Hospital operating margins showed a slight improvement in June, but economic challenges continue to worry leading hospital groups. Data from Kaufman Hall indicates a median calendar year-to-date operating margin index of 1.4 percent for hospitals in June. However, the gap between high-performing and struggling hospitals is widening. Despite stabilized economic challenges, rising expenses affect hospitals’ overall financial performance. American Hospital Association (AHA) remains concerned about historic financial losses faced by hospitals during the pandemic. AHA suggests investing in new technologies to ensure patient safety while maintaining financial stability.
Recent data on hospital financial performance from Kaufman Hall indicates that hospital operating margins experienced a slight improvement in June. However, leading hospital groups remain worried about the persistent economic challenges impacting the industry.
According to the latest “National Hospital Flash Report,” the median calendar year-to-date operating margin index for hospitals was 1.4 percent in June, a slight improvement from the previous month’s 0.3 percent. Nevertheless, researchers point out that the gap between high-performing hospitals and struggling ones is widening.
Erik Swanson, Senior Vice President of Data and Analytics with Kaufman Hall, acknowledges the challenges faced by hospitals in this “new normal” environment and urges hospital leaders to develop long-term sustainability strategies. These strategies could include expanding outpatient services and reevaluating resource allocation.
While the economic challenges, such as higher supply and labor costs, have stabilized, they continue to impact operating margins across hospitals, as indicated by data from over 1,300 hospitals analyzed by Syntellis Performance Solutions.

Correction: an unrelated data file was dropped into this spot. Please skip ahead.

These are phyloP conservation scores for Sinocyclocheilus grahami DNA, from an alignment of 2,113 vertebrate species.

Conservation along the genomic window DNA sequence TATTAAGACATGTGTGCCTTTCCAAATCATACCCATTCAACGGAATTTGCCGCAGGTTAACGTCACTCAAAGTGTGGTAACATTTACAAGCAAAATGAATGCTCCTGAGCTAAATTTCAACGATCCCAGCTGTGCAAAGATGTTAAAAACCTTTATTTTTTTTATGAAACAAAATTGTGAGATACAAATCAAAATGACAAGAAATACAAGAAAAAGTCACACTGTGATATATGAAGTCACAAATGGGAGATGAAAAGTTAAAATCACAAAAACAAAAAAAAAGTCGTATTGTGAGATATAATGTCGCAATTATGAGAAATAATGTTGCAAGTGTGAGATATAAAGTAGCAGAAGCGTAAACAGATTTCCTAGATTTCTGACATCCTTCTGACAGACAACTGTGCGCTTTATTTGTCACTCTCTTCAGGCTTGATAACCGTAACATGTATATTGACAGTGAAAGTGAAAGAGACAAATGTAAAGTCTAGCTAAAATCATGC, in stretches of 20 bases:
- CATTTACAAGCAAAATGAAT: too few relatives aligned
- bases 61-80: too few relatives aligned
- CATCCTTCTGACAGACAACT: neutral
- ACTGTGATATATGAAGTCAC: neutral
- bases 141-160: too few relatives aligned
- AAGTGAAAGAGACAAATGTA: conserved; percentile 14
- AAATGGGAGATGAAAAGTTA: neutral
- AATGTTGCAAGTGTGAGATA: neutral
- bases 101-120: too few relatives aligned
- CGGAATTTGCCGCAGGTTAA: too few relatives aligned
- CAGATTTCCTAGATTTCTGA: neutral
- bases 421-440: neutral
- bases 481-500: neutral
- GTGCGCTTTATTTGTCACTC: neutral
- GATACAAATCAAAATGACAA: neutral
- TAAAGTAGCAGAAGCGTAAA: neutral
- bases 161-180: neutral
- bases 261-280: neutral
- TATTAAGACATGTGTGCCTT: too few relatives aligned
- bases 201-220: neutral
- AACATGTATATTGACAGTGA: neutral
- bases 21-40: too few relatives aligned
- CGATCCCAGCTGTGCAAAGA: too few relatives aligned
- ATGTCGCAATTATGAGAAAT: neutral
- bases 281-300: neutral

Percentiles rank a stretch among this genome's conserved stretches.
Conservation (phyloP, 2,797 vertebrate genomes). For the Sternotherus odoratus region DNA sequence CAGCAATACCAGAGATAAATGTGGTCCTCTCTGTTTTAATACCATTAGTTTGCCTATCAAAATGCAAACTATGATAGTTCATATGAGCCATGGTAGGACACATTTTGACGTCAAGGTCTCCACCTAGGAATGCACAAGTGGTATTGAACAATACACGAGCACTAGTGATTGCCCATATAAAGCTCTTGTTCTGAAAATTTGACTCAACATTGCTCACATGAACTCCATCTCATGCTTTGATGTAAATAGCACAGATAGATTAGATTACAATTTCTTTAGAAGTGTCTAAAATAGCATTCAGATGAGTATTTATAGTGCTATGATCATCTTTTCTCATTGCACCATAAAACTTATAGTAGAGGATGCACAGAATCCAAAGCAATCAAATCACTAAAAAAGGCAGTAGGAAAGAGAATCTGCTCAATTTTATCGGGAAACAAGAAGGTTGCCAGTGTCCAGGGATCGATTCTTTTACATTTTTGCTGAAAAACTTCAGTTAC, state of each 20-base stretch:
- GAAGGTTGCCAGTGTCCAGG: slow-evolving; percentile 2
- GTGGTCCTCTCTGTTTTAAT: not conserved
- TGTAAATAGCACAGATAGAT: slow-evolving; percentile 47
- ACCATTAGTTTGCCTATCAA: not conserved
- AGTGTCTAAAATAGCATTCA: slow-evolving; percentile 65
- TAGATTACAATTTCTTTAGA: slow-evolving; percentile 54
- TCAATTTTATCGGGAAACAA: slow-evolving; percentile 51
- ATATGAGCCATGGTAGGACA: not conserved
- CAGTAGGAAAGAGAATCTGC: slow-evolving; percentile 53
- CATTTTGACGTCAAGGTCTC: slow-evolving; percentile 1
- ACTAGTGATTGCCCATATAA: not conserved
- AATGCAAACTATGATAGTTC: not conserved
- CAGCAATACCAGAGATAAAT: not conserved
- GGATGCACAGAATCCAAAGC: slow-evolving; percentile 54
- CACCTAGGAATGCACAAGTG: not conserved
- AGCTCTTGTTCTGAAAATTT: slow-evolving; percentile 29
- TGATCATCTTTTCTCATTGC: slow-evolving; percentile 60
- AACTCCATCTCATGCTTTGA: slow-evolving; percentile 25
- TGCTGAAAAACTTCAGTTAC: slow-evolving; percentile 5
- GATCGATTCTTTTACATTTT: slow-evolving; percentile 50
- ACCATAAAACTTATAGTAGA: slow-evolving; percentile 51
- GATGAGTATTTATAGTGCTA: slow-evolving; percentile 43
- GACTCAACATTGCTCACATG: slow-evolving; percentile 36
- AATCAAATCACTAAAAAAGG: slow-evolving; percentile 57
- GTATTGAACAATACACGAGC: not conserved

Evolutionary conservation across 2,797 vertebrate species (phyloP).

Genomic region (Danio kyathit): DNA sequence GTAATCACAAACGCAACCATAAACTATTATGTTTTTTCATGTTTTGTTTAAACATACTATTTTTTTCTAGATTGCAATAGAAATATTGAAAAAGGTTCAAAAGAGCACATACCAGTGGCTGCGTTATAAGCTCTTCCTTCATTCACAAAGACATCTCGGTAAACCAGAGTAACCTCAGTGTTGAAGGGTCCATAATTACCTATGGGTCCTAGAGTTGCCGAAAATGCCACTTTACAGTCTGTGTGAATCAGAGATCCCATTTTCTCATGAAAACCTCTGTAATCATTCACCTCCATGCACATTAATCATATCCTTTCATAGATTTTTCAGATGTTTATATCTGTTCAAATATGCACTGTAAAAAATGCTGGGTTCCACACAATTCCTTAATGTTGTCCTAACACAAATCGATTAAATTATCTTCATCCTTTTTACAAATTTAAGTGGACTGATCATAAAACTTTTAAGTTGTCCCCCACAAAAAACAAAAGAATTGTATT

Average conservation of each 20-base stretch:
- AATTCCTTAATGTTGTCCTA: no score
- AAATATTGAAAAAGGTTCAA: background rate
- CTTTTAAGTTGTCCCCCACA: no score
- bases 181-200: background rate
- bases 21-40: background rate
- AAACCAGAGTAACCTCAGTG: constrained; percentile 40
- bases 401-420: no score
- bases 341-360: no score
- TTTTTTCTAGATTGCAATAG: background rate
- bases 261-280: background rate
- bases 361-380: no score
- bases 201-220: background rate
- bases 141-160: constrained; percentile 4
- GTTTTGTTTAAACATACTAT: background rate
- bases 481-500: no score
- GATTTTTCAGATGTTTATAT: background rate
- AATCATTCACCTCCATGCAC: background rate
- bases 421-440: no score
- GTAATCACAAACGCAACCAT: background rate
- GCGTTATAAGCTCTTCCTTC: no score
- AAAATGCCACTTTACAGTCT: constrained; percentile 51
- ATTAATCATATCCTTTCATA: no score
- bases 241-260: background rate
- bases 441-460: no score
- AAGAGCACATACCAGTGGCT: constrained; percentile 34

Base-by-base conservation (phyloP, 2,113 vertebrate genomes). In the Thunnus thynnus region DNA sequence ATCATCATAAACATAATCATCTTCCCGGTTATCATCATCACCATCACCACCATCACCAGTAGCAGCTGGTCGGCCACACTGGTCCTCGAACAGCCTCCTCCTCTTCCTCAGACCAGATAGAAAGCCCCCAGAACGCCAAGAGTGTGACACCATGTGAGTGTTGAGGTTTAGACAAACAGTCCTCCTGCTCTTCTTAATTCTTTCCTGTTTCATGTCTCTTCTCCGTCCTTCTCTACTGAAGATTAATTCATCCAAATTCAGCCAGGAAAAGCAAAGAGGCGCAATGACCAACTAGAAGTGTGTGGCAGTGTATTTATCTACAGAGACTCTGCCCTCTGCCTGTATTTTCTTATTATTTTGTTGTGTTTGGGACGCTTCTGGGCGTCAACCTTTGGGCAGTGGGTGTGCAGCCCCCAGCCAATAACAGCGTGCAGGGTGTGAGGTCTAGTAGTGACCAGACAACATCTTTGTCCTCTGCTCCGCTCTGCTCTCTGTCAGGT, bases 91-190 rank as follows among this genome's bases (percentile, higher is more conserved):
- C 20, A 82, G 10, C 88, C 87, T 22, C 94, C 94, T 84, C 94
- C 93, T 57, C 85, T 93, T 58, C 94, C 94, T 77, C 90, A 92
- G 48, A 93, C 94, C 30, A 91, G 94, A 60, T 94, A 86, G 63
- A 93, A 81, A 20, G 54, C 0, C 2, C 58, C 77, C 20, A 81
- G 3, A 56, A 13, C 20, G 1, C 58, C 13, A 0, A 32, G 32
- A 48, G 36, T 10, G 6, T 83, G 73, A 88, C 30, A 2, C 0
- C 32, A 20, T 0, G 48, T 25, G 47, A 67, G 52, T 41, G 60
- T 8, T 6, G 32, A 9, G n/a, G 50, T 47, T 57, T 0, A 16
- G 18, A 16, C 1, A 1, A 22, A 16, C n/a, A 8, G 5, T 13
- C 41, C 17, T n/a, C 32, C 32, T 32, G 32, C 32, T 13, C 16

On a positive note, data from Syntellis based on more than 200,000 providers shows improved physician and provider productivity for medical groups in the second quarter of the year. Net patient revenue per provider full-time equivalent (FTE) has also increased by 10 percent compared to the previous year.
However, the overall financial performance of medical groups and hospitals is still bogged down by rising expenses. Total direct expense per provider FTE saw a 4 percent increase compared to the previous year, reaching $611,519.
Although hospitals saw a decrease in labor expenses, high supply costs continue to affect their margins. This decrease in labor costs is partly attributed to staff turnover and potential reductions in the workforce.
Despite the margin improvements stemming from fiscal year-end accounting adjustments, hospitals underperformed in June. The American Hospital Association (AHA) is concerned about this downturned financial performance, especially considering the historic losses hospitals faced during the pandemic. While hospitals are now breaking even, according to AHA’s Director of Health Analytics and Policy Bharath Krishnamurthy, this level of improvement is not sufficient to maintain patient access to care.
AHA refutes the notion that positive operating margins are inherently bad for hospitals and health systems, emphasizing the need for some margin to keep up with medical advances, support the workforce, and continue providing care to patients and communities.
Although a recent study suggested that hospitals fared better financially during the pandemic than initially thought, with around three-quarters operating with positive margins, AHA criticized the study’s limited scope and methodology.
AHA recommends that hospitals and health systems invest in new technologies, such as bedside ultrasounds and remote patient monitoring, to enhance patient safety during these challenging times. When hospitals operate with break-even margins, they may be forced to delay or forego investments that directly benefit patient care.